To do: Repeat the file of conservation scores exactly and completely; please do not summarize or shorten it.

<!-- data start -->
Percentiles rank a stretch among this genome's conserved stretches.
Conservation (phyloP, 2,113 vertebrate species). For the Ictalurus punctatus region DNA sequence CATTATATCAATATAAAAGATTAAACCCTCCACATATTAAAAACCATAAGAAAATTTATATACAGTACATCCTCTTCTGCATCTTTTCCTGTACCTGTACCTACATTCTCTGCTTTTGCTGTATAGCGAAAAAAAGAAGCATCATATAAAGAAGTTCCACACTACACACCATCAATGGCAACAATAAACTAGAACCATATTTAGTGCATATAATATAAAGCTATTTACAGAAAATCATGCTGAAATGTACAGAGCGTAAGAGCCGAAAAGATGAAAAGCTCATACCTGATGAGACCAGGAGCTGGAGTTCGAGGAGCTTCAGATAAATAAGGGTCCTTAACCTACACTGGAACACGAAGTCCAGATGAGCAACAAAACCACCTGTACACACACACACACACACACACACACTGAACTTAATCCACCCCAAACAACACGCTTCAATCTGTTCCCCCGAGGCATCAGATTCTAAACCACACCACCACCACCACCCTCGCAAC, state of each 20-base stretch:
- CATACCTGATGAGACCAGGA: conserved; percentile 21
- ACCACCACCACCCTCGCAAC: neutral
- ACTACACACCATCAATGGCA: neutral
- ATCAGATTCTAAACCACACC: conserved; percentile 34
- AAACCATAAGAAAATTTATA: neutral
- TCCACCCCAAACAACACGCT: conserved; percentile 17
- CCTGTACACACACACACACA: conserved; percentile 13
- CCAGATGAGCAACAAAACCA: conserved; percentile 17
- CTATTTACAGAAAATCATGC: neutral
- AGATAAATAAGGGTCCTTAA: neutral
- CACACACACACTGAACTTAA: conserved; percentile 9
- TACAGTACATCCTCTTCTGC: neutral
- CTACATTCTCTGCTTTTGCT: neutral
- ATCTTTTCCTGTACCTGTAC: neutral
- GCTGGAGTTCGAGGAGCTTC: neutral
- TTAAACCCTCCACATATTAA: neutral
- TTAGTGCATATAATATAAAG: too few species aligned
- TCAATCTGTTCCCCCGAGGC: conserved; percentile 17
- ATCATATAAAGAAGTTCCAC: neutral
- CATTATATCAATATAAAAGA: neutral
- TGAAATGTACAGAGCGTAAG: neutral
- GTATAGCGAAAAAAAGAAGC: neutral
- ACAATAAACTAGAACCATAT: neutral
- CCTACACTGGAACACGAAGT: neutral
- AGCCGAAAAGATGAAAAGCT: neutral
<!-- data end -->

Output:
Percentiles rank a stretch among this genome's conserved stretches.
Conservation (phyloP, 2,113 vertebrate species). For the Ictalurus punctatus region DNA sequence CATTATATCAATATAAAAGATTAAACCCTCCACATATTAAAAACCATAAGAAAATTTATATACAGTACATCCTCTTCTGCATCTTTTCCTGTACCTGTACCTACATTCTCTGCTTTTGCTGTATAGCGAAAAAAAGAAGCATCATATAAAGAAGTTCCACACTACACACCATCAATGGCAACAATAAACTAGAACCATATTTAGTGCATATAATATAAAGCTATTTACAGAAAATCATGCTGAAATGTACAGAGCGTAAGAGCCGAAAAGATGAAAAGCTCATACCTGATGAGACCAGGAGCTGGAGTTCGAGGAGCTTCAGATAAATAAGGGTCCTTAACCTACACTGGAACACGAAGTCCAGATGAGCAACAAAACCACCTGTACACACACACACACACACACACACACTGAACTTAATCCACCCCAAACAACACGCTTCAATCTGTTCCCCCGAGGCATCAGATTCTAAACCACACCACCACCACCACCCTCGCAAC, state of each 20-base stretch:
- CATACCTGATGAGACCAGGA: conserved; percentile 21
- ACCACCACCACCCTCGCAAC: neutral
- ACTACACACCATCAATGGCA: neutral
- ATCAGATTCTAAACCACACC: conserved; percentile 34
- AAACCATAAGAAAATTTATA: neutral
- TCCACCCCAAACAACACGCT: conserved; percentile 17
- CCTGTACACACACACACACA: conserved; percentile 13
- CCAGATGAGCAACAAAACCA: conserved; percentile 17
- CTATTTACAGAAAATCATGC: neutral
- AGATAAATAAGGGTCCTTAA: neutral
- CACACACACACTGAACTTAA: conserved; percentile 9
- TACAGTACATCCTCTTCTGC: neutral
- CTACATTCTCTGCTTTTGCT: neutral
- ATCTTTTCCTGTACCTGTAC: neutral
- GCTGGAGTTCGAGGAGCTTC: neutral
- TTAAACCCTCCACATATTAA: neutral
- TTAGTGCATATAATATAAAG: too few species aligned
- TCAATCTGTTCCCCCGAGGC: conserved; percentile 17
- ATCATATAAAGAAGTTCCAC: neutral
- CATTATATCAATATAAAAGA: neutral
- TGAAATGTACAGAGCGTAAG: neutral
- GTATAGCGAAAAAAAGAAGC: neutral
- ACAATAAACTAGAACCATAT: neutral
- CCTACACTGGAACACGAAGT: neutral
- AGCCGAAAAGATGAAAAGCT: neutral